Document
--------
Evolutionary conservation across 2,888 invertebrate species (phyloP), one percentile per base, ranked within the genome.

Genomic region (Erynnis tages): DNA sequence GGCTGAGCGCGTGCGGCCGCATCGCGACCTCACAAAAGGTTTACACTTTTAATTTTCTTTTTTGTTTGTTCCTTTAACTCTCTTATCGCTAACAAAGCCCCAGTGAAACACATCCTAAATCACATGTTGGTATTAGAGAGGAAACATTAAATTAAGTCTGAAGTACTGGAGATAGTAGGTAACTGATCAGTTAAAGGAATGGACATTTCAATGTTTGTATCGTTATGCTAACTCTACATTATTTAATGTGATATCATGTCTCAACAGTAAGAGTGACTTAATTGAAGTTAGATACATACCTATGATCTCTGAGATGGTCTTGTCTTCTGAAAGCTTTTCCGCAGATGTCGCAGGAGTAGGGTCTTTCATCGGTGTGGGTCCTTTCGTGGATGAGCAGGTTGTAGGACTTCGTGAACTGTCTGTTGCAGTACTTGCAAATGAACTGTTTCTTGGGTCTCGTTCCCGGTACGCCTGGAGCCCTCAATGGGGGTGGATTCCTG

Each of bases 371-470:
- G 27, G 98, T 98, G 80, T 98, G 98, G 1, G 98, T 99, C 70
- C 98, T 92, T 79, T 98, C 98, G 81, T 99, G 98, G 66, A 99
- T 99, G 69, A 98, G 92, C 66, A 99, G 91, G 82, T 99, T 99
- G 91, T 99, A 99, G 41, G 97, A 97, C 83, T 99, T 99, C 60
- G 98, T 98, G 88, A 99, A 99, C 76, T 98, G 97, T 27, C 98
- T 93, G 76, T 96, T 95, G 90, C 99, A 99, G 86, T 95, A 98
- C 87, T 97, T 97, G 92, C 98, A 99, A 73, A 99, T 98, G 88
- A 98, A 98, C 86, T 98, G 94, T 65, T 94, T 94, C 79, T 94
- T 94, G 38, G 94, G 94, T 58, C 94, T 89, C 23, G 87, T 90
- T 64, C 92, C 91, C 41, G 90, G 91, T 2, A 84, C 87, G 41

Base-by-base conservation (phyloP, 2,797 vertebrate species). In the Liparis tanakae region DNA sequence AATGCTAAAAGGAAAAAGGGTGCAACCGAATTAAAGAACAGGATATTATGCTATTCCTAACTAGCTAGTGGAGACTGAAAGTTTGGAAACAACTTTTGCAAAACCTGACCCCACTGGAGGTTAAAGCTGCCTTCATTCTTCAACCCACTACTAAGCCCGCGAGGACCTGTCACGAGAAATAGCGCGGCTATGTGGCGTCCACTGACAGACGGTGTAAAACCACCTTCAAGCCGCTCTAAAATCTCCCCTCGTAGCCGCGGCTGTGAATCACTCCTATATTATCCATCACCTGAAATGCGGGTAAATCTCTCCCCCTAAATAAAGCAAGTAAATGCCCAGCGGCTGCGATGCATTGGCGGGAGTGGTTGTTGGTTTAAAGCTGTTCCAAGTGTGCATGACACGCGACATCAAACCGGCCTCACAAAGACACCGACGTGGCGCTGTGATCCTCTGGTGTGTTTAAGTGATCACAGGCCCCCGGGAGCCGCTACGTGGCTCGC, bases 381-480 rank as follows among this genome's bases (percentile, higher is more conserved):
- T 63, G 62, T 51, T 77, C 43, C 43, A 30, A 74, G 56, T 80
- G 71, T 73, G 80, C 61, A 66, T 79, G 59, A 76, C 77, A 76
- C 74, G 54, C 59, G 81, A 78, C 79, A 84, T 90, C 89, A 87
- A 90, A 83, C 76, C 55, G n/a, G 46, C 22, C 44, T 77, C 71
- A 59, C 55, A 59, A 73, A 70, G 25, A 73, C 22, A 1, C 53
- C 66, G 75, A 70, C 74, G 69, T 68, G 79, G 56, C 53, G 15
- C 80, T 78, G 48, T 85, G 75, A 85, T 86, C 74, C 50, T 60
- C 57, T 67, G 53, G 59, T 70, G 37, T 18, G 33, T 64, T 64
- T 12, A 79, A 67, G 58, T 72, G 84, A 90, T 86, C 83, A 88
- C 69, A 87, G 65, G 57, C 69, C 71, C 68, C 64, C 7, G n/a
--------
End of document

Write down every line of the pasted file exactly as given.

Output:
Evolutionary conservation across 2,888 invertebrate species (phyloP), one percentile per base, ranked within the genome.

Genomic region (Erynnis tages): DNA sequence GGCTGAGCGCGTGCGGCCGCATCGCGACCTCACAAAAGGTTTACACTTTTAATTTTCTTTTTTGTTTGTTCCTTTAACTCTCTTATCGCTAACAAAGCCCCAGTGAAACACATCCTAAATCACATGTTGGTATTAGAGAGGAAACATTAAATTAAGTCTGAAGTACTGGAGATAGTAGGTAACTGATCAGTTAAAGGAATGGACATTTCAATGTTTGTATCGTTATGCTAACTCTACATTATTTAATGTGATATCATGTCTCAACAGTAAGAGTGACTTAATTGAAGTTAGATACATACCTATGATCTCTGAGATGGTCTTGTCTTCTGAAAGCTTTTCCGCAGATGTCGCAGGAGTAGGGTCTTTCATCGGTGTGGGTCCTTTCGTGGATGAGCAGGTTGTAGGACTTCGTGAACTGTCTGTTGCAGTACTTGCAAATGAACTGTTTCTTGGGTCTCGTTCCCGGTACGCCTGGAGCCCTCAATGGGGGTGGATTCCTG

Each of bases 371-470:
- G 27, G 98, T 98, G 80, T 98, G 98, G 1, G 98, T 99, C 70
- C 98, T 92, T 79, T 98, C 98, G 81, T 99, G 98, G 66, A 99
- T 99, G 69, A 98, G 92, C 66, A 99, G 91, G 82, T 99, T 99
- G 91, T 99, A 99, G 41, G 97, A 97, C 83, T 99, T 99, C 60
- G 98, T 98, G 88, A 99, A 99, C 76, T 98, G 97, T 27, C 98
- T 93, G 76, T 96, T 95, G 90, C 99, A 99, G 86, T 95, A 98
- C 87, T 97, T 97, G 92, C 98, A 99, A 73, A 99, T 98, G 88
- A 98, A 98, C 86, T 98, G 94, T 65, T 94, T 94, C 79, T 94
- T 94, G 38, G 94, G 94, T 58, C 94, T 89, C 23, G 87, T 90
- T 64, C 92, C 91, C 41, G 90, G 91, T 2, A 84, C 87, G 41

Base-by-base conservation (phyloP, 2,797 vertebrate species). In the Liparis tanakae region DNA sequence AATGCTAAAAGGAAAAAGGGTGCAACCGAATTAAAGAACAGGATATTATGCTATTCCTAACTAGCTAGTGGAGACTGAAAGTTTGGAAACAACTTTTGCAAAACCTGACCCCACTGGAGGTTAAAGCTGCCTTCATTCTTCAACCCACTACTAAGCCCGCGAGGACCTGTCACGAGAAATAGCGCGGCTATGTGGCGTCCACTGACAGACGGTGTAAAACCACCTTCAAGCCGCTCTAAAATCTCCCCTCGTAGCCGCGGCTGTGAATCACTCCTATATTATCCATCACCTGAAATGCGGGTAAATCTCTCCCCCTAAATAAAGCAAGTAAATGCCCAGCGGCTGCGATGCATTGGCGGGAGTGGTTGTTGGTTTAAAGCTGTTCCAAGTGTGCATGACACGCGACATCAAACCGGCCTCACAAAGACACCGACGTGGCGCTGTGATCCTCTGGTGTGTTTAAGTGATCACAGGCCCCCGGGAGCCGCTACGTGGCTCGC, bases 381-480 rank as follows among this genome's bases (percentile, higher is more conserved):
- T 63, G 62, T 51, T 77, C 43, C 43, A 30, A 74, G 56, T 80
- G 71, T 73, G 80, C 61, A 66, T 79, G 59, A 76, C 77, A 76
- C 74, G 54, C 59, G 81, A 78, C 79, A 84, T 90, C 89, A 87
- A 90, A 83, C 76, C 55, G n/a, G 46, C 22, C 44, T 77, C 71
- A 59, C 55, A 59, A 73, A 70, G 25, A 73, C 22, A 1, C 53
- C 66, G 75, A 70, C 74, G 69, T 68, G 79, G 56, C 53, G 15
- C 80, T 78, G 48, T 85, G 75, A 85, T 86, C 74, C 50, T 60
- C 57, T 67, G 53, G 59, T 70, G 37, T 18, G 33, T 64, T 64
- T 12, A 79, A 67, G 58, T 72, G 84, A 90, T 86, C 83, A 88
- C 69, A 87, G 65, G 57, C 69, C 71, C 68, C 64, C 7, G n/a